Gathering promotes healing

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Photo by Jessica Brodkin Webb The San Diego American Health Center sponsored a recent pow wow in Balboa Park, an event that celebrated indigenous cultures while also providing resources to various groups and individuals needing assistance.

The San Diego American Indian Health Center hosted its annual Pow Wow in Balboa Park Oct. 2-3. The 2020 Pow Wow, which would have been the 32nd annual event from the organization, was canceled last year and people came from all over to participate in this year’s iteration of the traditional event.

A circle in which representatives from different tribes performed traditional singing, dancing and drumming served as the center of the event.

Health Center representatives were on hand to give out information on wellness groups, medical and dental programs and behavioral health care and basic wellness checks were performed on site with healthcare providers calmly taking blood pressure readings under the shade of a large tree.

Viejas tribal member Blue Eagle Vigil said the event itself was a form of medicine, a chance to put aside political differences and join together in camaraderie and community.

“We all need each other. We need to come together to get physically, mentally, emotionally healthy and people coming here today— it’s a form of medicine, even if they don’t know it is medicine,” he said.

Dance and song, he said, bring healing.

“Pow Wows are gatherings of American Indian and Alaskan Native nations to celebrate and perpetuate their beautiful traditions of drumming, singing, dancing, prayers, and kinship,” San Diego tribal elder Randy Edmonds said.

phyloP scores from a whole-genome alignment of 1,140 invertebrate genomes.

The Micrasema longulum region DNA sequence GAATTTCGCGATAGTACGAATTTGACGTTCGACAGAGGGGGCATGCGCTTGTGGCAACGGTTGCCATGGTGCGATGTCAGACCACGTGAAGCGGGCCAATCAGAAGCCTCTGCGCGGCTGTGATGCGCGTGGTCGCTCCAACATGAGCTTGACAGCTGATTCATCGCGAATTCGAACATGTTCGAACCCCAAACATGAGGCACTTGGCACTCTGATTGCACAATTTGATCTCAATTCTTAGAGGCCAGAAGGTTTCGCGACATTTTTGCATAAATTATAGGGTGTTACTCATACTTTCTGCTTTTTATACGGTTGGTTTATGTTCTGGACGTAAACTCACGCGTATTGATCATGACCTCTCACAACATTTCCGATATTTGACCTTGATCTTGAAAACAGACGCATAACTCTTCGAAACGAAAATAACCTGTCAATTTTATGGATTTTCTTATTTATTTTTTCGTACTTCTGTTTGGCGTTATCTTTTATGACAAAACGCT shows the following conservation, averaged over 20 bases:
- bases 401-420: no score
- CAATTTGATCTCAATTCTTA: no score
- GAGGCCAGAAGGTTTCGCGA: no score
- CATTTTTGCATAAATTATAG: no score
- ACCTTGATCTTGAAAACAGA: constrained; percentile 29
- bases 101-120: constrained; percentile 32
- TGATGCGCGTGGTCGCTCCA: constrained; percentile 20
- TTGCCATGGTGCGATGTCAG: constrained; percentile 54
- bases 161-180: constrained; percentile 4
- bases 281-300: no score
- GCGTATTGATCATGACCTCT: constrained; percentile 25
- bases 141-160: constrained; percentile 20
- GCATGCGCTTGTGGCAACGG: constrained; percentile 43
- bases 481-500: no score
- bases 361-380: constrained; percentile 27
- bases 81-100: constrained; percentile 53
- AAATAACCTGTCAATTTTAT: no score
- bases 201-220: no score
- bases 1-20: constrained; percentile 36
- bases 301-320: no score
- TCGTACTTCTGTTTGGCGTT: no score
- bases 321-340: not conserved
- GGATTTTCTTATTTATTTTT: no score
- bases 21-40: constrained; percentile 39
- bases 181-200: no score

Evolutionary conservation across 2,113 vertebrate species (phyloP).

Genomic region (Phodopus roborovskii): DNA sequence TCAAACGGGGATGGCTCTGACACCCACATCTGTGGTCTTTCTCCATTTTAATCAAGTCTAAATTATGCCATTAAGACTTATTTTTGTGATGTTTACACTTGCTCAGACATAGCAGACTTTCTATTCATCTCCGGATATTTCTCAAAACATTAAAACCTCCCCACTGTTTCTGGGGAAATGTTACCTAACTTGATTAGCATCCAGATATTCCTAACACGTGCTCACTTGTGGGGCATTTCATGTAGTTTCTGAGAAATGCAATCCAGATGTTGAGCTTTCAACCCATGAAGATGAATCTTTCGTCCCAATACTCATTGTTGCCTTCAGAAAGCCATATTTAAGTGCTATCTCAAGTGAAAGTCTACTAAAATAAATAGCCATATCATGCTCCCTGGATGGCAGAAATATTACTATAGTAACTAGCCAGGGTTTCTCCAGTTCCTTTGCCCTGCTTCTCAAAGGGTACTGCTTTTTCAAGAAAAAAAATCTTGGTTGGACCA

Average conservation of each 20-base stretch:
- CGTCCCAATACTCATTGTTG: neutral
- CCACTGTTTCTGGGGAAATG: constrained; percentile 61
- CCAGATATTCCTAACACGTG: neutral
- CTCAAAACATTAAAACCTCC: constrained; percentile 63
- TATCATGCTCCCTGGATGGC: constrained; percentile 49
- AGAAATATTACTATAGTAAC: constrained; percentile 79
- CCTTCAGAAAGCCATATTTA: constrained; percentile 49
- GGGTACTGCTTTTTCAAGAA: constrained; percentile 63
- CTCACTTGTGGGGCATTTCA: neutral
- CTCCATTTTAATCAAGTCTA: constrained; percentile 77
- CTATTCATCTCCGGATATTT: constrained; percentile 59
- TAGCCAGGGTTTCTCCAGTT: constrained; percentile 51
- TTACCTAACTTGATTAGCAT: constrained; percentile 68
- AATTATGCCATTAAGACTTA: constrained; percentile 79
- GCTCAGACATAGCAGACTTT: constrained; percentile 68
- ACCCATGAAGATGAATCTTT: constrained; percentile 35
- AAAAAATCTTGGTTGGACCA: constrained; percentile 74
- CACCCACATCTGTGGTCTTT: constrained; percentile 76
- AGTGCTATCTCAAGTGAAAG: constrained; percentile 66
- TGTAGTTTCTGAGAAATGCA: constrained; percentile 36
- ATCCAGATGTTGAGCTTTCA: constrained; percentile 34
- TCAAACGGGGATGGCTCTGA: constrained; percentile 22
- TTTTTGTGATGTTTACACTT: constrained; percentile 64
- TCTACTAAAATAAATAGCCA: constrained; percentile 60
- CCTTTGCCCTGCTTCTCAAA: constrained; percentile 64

One gourd dancer said there is a history to the music, that the songs were a way to preserve language and in learning the music, one also learns to respect Native traditions and culture.

While the drumming and singing pulsed throughout the event, vendors sold handmade jewelry, purses and clothing, with items coming from many different areas. Jamul resident Kay Wiltfong had her own homemade purses on display alongside Navajo jewelry, whereas other artisans sold only their own creations, ranging from clay bowls to leather hair accessories.

Resource tables bearing information targeted specifically for the Native community were set up around the perimeter such as the Southern California American Indian Resource Center based out of El Cajon and San Diego State University School of Social Work SERVE program that recruits Indigenous students into Health and Human Services programs.

SERVE Coordinator Tamara Strohauer said she was at the event specifically to draw people in who might be interested in pursuing social work.

“It is very important to have Native social workers serving Native families even as we decolonize the social work curriculum,” Strohauer said, and touted the success of Social Worker Shurene Premo from the Newe Numa nation. Primo, seated alongside Strohauer at their information table, participated in the SERVE program and now works directly with Indigenous families.

Southern California American Indian Resource Center also had information available on job training, community grants, and tutorial services for Native children. Although their Southern California office is in El Cajon, they serve Native American families across the entire county.

Nearby the SCAIR information, different representatives were available to explain the Native American Environmental Protection Coalition’s Clean Vehicle program, an initiative that provides incentives for Native Americans to purchase electric vehicles in an effort to improve air quality.

The San Diego American Health Center, which sponsored the event, seeks to reduce health disparities in San Diego’s Urban American Indian and under-served populations. Visit sdaihc.org for more information.

Gathering promotes healing

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